Investing.com - European stock markets traded higher Wednesday, buoyed by renewed confidence that the major central banks' tightening cycle has peaked.
German factory orders slump
Economic data of late have pointed to a likely recession for the eurozone in the final quarter of the year, but this has boosted investors’ optimism that the European Central Bank has ended its prolonged run of interest rate hikes.
Data released Wednesday showed that German factory orders slumped 3.7% on the month in October, a sharp drop from the revised 0.7% gain the prior month.
European retail sales are due later in the session, and are expected to rise 0.2% on the month in October, an annual drop of 1.1% as consumers continue to struggle with the combination of high interest rates and prices.
ECB policy maker Isabel Schnabel, a known hawk, suggested earlier this week that further tightening is "rather unlikely", adding to the growing sense that the major central banks are done hiking.
A degree of dovishness has also emerged from comments from Fed officials, including from Fed Chair Jerome Powell at the end of last week, while the Bank of Canada is likely to add to that narrative by holding interest rates unchanged at its policy meeting later in the day.
Tui looks at delisting from London
In corporate news, Tui AG NA (ETR: TUI1n ) stock rose over 6% after the travel giant said it expected a 25% rise in operating profit this year after 2023 earnings surged on the back of strong demand, while it also announced a potential move of its stock market listing from London to Frankfurt.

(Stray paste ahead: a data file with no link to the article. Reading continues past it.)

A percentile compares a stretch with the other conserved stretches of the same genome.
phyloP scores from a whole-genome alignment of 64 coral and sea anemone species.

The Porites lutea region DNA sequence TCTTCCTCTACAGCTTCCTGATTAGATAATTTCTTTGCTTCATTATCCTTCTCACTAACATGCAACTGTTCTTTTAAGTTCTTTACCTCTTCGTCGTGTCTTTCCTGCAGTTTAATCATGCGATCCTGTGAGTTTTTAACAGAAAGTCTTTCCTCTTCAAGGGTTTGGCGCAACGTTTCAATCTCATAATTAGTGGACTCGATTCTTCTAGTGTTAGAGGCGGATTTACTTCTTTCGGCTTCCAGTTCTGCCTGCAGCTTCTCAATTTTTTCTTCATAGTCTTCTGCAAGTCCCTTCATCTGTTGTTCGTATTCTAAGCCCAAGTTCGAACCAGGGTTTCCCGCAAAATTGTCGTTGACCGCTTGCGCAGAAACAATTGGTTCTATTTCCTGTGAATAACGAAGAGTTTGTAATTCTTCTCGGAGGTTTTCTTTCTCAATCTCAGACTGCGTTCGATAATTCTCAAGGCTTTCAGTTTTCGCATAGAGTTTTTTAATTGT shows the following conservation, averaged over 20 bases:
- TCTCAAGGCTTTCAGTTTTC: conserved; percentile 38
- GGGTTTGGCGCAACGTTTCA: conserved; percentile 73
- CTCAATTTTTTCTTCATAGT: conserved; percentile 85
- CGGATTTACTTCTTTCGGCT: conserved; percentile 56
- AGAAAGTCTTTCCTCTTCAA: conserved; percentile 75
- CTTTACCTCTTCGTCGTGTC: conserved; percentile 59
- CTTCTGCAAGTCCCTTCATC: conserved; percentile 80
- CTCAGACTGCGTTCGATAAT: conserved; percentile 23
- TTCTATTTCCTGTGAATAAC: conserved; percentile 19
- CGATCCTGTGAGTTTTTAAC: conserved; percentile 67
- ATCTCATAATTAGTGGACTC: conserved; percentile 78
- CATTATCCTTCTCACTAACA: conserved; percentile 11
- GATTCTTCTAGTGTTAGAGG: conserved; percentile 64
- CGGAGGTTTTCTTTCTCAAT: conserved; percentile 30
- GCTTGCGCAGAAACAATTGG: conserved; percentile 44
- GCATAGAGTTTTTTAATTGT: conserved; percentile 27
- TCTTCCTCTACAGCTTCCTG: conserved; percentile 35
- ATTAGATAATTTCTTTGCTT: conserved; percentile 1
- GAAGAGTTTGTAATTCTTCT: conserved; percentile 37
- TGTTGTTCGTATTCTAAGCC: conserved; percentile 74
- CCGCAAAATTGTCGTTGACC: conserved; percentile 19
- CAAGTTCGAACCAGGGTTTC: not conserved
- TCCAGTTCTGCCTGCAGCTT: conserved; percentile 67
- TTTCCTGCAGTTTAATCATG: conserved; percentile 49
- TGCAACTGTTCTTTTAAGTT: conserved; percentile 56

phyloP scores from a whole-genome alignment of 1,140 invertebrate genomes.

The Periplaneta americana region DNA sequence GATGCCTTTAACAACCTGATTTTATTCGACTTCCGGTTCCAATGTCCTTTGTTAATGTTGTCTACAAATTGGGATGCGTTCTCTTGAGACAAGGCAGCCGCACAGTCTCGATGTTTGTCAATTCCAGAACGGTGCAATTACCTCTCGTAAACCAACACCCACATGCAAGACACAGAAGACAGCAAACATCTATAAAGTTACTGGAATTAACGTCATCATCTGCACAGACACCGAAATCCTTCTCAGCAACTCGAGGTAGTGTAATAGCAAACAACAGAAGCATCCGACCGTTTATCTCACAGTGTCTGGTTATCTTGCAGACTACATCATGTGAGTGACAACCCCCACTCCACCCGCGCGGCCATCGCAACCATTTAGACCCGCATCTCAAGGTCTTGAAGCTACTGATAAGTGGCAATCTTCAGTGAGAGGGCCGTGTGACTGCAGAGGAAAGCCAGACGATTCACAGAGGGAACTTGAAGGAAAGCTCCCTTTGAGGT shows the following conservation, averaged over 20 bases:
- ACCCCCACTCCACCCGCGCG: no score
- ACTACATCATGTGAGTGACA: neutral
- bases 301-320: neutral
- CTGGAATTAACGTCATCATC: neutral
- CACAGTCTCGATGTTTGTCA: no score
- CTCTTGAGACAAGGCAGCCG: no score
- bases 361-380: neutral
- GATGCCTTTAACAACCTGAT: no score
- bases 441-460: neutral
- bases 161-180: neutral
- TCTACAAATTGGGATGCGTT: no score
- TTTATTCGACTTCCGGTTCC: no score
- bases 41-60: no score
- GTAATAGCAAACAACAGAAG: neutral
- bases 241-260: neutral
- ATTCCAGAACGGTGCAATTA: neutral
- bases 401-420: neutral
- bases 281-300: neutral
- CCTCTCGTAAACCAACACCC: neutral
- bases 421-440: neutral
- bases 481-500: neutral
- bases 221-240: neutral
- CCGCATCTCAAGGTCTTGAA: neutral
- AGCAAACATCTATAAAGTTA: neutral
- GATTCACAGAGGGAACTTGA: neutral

Crude stabilizes; U.S. inventories grew last week
Oil prices stabilized Wednesday, but remained pinned near five-month lows as traders fretted over disappointing OPEC+ output cuts, China’s economic woes and an unexpected build in U.S. crude stockpiles.
By 03:05 ET, the U.S. crude futures traded 0.1% lower at $72.27 a barrel, while the Brent contract climbed 0.1% to $77.30 a barrel. Both benchmarks closed at their lowest level since July 6 in the previous session.
Crude prices have plummeted over the past six weeks, with a bulk of losses coming in recent sessions after the Organization of Petroleum Exporting Countries and allies, a group known as OPEC+, largely underwhelmed markets with its plans to cut production further in 2024.
Concerns over China's economic health, which could limit overall fuel demand in the world's second-largest crude consumer, also weighed, especially after rating agency Moody's (NYSE: MCO ) cut its outlook.
Additionally, data from industry group the American Petroleum Institute showed that U.S. oil inventories grew 594,000 barrels in the week to Dec 1, compared to expectations for a draw of over 2 million barrels.
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